Epilepsy

Epilepsy is the most common neurological disorder in cats, in part because it refers to a group of conditions rather than a specific disorder. Epilepsy is defined as periodically repeated seizures. Between the seizures, the cat appears completely normal. Epilepsy causes a sudden activation of a group of neurons that cause overexcitement and agitation of the cat’s body. It acts on a specific muscle group (focal epilepsy) or on the whole body (generalized epileptic seizure).

The causes of epilepsy in cats can be idiopathic, that is, without apparent origin. It can also be the result of diseases that affect the brain, vascular disorders, hypoxia, liver or kidney disorders (hepatic or uremic encephalopathy), or thiamine deficiency.

Epilepsy treatment should include medications such as phenobarbital to reduce the frequency and intensity of seizures. It will also help prevent continuous seizures that last more than 10 minutes. Prolonged seizures can cause a rise in body temperature (hyperthermia) that can be fatal.

Spinal diseases

The spinal cord is divided into four functional units: the cervical, thoracic, lumbar, and lumbosacral areas. Depending on the affected area, they produce combinations of upper and lower motor neuron syndromes in the forelimbs and hindlimbs.

Thoracolumbar or lumbosacral spine disorders

Clinical signs likely to indicate spinal cord impairment include paresis (partial motor failure) or paraplegia (total motor failure). This can occur in one or more limbs, depending on the disease and the location of the spinal cord injury.

If the affected area is the thoracolumbar area (behind the T2 spinal cord segment to the lumbar segment), the paresis is of the upper motor neuron, where the reflexes are opposite or are normal or increased in the hind legs.

The causes of these disorders of the thoracolumbar or lumbosacral spine are hernias, fobrocartilaginous embolization, neoplasms, spondylosis, disc spondylitis or degenerative lumbosacral stenosis, among others.

Cervical spine disorders

The most severe form occurs when the spinal problem is localized to the first segments of the spine. These are located in the neck and go back to the T2 spinal segment. This results in ataxia and paralysis of all four limbs. When the lesion is located in the first half (segment C1-C5), an upper motor neuron syndrome occurs in all four limbs. If it occurs in the C6-T2 segment, a lower motor syndrome occurs in the forelimbs.

The causes are cervical disc disease, cartilage embolization, atlantoaxial subluxation or Wobbler syndrome (cervical spondylopathy), among others.

Diseases of the meninges

Another area that can be affected is the meninges. These are the membranes that cover the central nervous system and the spinal cord. The meninges are three-layered.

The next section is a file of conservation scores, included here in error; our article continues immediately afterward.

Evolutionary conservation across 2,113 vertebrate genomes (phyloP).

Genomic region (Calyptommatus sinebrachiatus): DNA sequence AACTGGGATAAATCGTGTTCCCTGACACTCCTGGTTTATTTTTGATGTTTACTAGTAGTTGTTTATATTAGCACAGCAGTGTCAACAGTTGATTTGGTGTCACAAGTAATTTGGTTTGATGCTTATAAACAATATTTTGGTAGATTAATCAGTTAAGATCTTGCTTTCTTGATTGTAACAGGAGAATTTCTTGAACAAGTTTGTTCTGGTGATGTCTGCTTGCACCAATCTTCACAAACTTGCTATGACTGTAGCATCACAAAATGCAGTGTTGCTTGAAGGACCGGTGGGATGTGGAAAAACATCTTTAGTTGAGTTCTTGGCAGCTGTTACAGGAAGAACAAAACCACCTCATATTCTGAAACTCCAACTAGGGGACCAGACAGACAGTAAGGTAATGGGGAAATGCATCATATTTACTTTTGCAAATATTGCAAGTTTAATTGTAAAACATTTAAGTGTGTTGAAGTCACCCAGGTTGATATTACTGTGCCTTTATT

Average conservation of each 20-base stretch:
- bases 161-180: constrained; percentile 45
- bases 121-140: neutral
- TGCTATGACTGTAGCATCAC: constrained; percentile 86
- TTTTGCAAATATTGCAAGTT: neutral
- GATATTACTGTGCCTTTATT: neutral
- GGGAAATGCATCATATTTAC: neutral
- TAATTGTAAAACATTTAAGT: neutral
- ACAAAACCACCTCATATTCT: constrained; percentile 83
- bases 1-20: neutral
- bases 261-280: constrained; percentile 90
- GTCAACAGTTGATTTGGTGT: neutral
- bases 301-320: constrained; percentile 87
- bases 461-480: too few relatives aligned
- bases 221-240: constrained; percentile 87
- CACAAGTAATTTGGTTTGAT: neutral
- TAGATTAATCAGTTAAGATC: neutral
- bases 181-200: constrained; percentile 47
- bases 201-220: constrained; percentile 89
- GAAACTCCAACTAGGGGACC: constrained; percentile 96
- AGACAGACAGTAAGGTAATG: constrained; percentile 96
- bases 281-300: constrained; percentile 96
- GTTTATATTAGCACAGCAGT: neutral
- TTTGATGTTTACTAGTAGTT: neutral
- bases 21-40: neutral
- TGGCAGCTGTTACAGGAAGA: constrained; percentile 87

The meninges can be affected in various ways and the location of an infection helps determine the disease:

  • Meningitis: when the meninges become infected in isolation
  • Meningoencephalitis: when it also infects the brain.
  • Meningomyelitis: when the spinal cord is also infected.

The most typical symptom of meningeal infections is pain, which causes acute cervical stiffness and tenderness of the neck and spine. The cat may also have seizures and behavioral disturbances, as well as fever, anorexia, and lethargy. Another problem with inflammation of the meninges is that it can cause hydrocephalus by reducing the absorption of cerebrospinal fluid in the subarachnoid space and venous sinuses.

Cranial nerve diseases

In cats, cranial nerves exit the cerebrum or brainstem and innervate structures in the head. When damaged they can also produce signs of neurological disorders in cats. Let’s look at some examples:

  • Damage to the trigeminal nerve (pair V): innervates the head, causes lack of sensitivity and hinders the muscles necessary for chewing. For this reason, you may find that the cat does not eat as much.
  • Damage to the facial nerve (nerve VII): causes the ears and lips to loosen, the tear ducts to leak, and the dexterity of the tongue to be reduced. Damage to this nerve can be caused by otitis media or inner ear infections.
  • Damage to the glossopharyngeal nerve (pair IX), the vagus nerve (pair X) and the accessory nerve (pair XI): these are responsible for controlling the motor activity of the esophagus for swallowing. The result is usually difficulty swallowing, regurgitation, changes in vocalization, dry mouth, inspiratory dyspnea, cervical muscle atrophy (in case of accessory nerve injury), etc.
  • Damage to the hypoglossal nerve (pair XII): innervates the tongue producing paralysis and atrophy, making it difficult to eat food.

Although these are the most common neurological disorders in cats, there are many more that can affect the central nervous system, causing other serious signs such as stroke. For this reason, it is essential to carry out adequate preventive action and go to routine controls to detect any anomaly as soon as possible. If you notice any of the neurological symptoms mentioned, do not hesitate to take your cat to the nearest veterinary center.

How to reduce stress in a dog?

We don’t like to think that our dogs get stressed. They are often our own anxiety relievers and can be amazing pillars of support. Although they do not face the same problems as humans, dogs can be seriously affected by stress. In chronic cases, it can be very detrimental to your health. For this reason, we must determine why a dog gets so stressed.